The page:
SYDNEY (Rahnuma): Australian scientists have dubbed one of the ocean’s most feared predators, tiger sharks, as “relaxed” and “lazy hunters” in a study released on Wednesday.
Using specialist tags which combine cameras with motion and environmental sensors, the team from Murdoch University and the Australian Institute of Marine Science, monitored 27 tiger sharks in the Ningaloo Reef off the coast of Western Australia.
The tags revealed the movements of sharks in 3D when they encountered typical prey species including turtles, large fish and other sharks.
“Tiger sharks are surprisingly lazy predators,” lead author Dr Samantha Andrzejaczek said.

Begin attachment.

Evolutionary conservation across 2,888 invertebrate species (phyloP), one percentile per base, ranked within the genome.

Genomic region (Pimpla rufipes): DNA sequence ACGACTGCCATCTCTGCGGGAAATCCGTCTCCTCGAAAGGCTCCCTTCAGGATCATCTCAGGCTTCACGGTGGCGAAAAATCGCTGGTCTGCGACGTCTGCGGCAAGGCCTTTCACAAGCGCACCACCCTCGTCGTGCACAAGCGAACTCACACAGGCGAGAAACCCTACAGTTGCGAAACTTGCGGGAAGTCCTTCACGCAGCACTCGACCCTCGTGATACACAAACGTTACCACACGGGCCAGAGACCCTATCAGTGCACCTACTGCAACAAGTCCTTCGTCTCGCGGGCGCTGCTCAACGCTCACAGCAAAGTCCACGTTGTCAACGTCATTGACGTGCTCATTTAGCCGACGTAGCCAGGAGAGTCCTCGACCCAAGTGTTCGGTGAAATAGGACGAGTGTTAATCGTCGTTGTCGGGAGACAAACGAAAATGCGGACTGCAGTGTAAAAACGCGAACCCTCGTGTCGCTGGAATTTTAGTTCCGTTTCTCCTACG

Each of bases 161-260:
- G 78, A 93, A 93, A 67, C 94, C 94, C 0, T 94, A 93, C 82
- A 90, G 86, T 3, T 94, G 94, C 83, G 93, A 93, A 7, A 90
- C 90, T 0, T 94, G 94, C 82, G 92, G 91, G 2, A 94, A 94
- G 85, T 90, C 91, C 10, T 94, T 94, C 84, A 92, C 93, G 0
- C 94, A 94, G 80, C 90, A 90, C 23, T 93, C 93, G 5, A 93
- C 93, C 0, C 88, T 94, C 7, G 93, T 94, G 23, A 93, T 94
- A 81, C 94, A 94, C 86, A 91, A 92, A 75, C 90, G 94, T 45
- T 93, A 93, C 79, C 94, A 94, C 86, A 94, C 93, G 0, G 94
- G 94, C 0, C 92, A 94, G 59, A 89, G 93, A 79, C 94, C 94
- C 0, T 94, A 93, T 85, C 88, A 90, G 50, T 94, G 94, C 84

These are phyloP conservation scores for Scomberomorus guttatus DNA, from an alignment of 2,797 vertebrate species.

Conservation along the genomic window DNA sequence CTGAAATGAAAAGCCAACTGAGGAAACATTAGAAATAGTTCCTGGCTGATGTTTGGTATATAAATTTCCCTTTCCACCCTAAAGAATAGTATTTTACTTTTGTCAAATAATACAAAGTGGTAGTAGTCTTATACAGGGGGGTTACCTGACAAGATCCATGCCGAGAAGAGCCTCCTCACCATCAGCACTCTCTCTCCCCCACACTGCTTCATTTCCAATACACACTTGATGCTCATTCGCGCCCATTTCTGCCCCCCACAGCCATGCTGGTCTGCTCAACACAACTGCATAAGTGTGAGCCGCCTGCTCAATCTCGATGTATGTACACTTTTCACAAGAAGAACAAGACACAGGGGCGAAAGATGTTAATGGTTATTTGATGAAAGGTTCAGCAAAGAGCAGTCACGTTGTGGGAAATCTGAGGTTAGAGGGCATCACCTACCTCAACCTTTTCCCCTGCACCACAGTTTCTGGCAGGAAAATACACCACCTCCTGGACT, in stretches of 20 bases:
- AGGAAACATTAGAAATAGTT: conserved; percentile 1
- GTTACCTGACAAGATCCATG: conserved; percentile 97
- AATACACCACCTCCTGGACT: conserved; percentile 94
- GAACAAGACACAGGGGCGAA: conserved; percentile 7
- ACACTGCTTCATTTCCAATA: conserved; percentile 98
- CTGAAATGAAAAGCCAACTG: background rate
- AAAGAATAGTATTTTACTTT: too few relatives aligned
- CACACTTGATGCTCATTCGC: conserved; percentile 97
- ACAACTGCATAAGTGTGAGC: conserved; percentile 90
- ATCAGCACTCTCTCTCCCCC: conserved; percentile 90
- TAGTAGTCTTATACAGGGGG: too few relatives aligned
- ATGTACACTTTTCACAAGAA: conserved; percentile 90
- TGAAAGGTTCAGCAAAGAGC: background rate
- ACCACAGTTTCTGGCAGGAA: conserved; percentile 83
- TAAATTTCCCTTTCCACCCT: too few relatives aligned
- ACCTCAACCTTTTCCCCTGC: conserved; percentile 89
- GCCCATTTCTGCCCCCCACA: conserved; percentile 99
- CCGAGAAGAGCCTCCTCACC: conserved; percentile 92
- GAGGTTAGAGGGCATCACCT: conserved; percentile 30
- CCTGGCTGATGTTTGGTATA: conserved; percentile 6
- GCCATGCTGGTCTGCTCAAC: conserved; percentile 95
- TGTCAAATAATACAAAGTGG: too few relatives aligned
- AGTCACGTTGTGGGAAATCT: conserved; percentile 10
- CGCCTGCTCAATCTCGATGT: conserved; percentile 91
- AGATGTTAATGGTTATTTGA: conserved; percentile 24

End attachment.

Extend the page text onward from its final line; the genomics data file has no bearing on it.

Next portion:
“Our tagged sharks just continued on their courses without attempting to predate on alert individuals even if they were right in front of them.”
Co-author Dr Adrian Gleiss said that tiger sharks are more likely to use stealth to sneak up on their prey, comparing them to lions.
“They don’t waste energy stalking prey that are already aware of them and can easily escape,” Gleiss said.
“These sharks minimise energy output and chances of success by sneaking up on unsuspecting turtles and large fish.”
To conduct the study scientists attached the tags to their dorsal fins by hand, then when they automatically detached after one-two days, collected them from the surface for analysis.
The research gives experts a unique glimpse into a day in the life of a shark, contributing to conservation and protection efforts.